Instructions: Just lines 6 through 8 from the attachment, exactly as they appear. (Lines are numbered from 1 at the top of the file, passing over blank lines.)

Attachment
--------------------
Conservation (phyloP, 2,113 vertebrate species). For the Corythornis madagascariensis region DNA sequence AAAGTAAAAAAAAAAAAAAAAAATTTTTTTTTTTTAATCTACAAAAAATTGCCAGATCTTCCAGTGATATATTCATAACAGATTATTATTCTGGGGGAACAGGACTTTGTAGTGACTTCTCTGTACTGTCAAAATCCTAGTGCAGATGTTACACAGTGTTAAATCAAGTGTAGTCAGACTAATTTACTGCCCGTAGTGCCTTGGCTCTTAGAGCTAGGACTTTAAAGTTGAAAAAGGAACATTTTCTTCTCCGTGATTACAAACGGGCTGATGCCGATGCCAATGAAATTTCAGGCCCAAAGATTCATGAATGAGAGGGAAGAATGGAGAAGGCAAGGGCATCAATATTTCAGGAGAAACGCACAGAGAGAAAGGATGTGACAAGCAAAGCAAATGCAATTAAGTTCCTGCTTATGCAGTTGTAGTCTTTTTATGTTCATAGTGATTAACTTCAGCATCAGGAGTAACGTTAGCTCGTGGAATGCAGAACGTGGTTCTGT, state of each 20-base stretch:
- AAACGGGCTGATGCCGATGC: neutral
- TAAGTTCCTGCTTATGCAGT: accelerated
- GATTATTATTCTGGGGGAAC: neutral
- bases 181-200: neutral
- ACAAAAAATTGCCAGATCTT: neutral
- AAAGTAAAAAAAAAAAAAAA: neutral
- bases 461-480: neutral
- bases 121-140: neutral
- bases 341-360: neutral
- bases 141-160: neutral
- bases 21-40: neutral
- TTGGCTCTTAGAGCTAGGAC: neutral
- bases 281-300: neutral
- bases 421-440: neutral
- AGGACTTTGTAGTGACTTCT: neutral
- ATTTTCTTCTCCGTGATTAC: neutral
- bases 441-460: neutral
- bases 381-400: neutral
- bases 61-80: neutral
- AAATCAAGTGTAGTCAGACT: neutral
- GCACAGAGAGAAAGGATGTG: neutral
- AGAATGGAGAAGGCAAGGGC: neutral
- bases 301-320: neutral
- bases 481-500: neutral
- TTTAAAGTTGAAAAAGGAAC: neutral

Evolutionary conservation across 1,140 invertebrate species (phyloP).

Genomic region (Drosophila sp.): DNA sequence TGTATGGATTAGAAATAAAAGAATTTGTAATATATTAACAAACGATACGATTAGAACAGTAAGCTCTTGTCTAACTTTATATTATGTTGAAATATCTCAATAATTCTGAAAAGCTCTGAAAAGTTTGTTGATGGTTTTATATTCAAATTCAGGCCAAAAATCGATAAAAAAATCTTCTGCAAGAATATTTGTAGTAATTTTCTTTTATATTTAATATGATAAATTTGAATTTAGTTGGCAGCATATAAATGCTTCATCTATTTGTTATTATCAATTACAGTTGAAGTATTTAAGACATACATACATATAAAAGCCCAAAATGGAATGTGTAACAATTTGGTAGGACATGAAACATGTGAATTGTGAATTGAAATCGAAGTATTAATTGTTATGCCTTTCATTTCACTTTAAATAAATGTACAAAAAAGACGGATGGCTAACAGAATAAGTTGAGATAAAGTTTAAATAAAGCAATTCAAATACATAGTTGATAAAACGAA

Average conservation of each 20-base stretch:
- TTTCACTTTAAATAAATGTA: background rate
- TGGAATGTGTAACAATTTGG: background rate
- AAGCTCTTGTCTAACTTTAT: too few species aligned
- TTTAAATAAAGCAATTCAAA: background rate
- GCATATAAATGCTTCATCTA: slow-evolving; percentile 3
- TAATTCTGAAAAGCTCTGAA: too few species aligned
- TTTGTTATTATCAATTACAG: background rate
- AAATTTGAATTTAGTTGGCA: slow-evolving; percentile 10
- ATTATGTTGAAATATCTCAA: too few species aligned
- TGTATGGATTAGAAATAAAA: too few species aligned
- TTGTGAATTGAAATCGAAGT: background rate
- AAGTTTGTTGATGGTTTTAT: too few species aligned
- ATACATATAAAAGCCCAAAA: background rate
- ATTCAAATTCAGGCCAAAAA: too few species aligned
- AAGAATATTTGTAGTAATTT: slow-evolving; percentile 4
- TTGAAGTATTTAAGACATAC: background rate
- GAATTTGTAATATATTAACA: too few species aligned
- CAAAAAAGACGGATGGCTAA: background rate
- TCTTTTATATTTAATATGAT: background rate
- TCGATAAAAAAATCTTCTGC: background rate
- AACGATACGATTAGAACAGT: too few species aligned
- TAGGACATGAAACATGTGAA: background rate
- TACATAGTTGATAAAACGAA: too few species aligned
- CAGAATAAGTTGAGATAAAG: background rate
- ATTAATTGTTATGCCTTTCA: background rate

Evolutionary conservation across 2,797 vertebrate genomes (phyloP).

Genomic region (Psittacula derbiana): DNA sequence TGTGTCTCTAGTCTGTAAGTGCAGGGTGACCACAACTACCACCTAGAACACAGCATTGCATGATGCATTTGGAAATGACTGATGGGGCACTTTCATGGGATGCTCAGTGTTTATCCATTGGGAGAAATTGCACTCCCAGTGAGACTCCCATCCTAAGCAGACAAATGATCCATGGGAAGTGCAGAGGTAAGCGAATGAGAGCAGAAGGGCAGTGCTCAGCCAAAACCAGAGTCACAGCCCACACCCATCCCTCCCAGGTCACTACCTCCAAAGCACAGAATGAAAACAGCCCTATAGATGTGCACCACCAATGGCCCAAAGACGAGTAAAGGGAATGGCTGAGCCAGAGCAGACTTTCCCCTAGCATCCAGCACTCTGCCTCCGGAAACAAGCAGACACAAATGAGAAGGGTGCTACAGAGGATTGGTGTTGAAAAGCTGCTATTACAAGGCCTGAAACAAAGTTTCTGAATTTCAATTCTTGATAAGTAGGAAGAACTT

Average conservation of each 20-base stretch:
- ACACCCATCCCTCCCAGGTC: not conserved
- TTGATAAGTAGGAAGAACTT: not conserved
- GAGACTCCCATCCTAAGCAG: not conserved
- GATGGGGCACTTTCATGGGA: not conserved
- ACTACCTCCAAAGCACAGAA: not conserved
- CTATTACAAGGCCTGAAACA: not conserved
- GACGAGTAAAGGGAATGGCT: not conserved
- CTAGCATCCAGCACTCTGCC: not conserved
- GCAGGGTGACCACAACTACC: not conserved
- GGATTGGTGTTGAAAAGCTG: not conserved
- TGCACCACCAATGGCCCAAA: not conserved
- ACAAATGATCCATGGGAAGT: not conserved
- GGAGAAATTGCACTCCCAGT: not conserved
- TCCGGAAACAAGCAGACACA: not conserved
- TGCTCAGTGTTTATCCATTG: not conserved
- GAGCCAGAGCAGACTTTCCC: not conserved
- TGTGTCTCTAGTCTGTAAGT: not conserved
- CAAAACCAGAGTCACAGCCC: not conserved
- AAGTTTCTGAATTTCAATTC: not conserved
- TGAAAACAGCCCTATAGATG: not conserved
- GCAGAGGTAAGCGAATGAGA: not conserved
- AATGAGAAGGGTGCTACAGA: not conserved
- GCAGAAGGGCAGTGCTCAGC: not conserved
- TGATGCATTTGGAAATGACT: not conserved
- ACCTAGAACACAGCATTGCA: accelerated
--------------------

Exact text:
- ACAAAAAATTGCCAGATCTT: neutral
- AAAGTAAAAAAAAAAAAAAA: neutral
- bases 461-480: neutral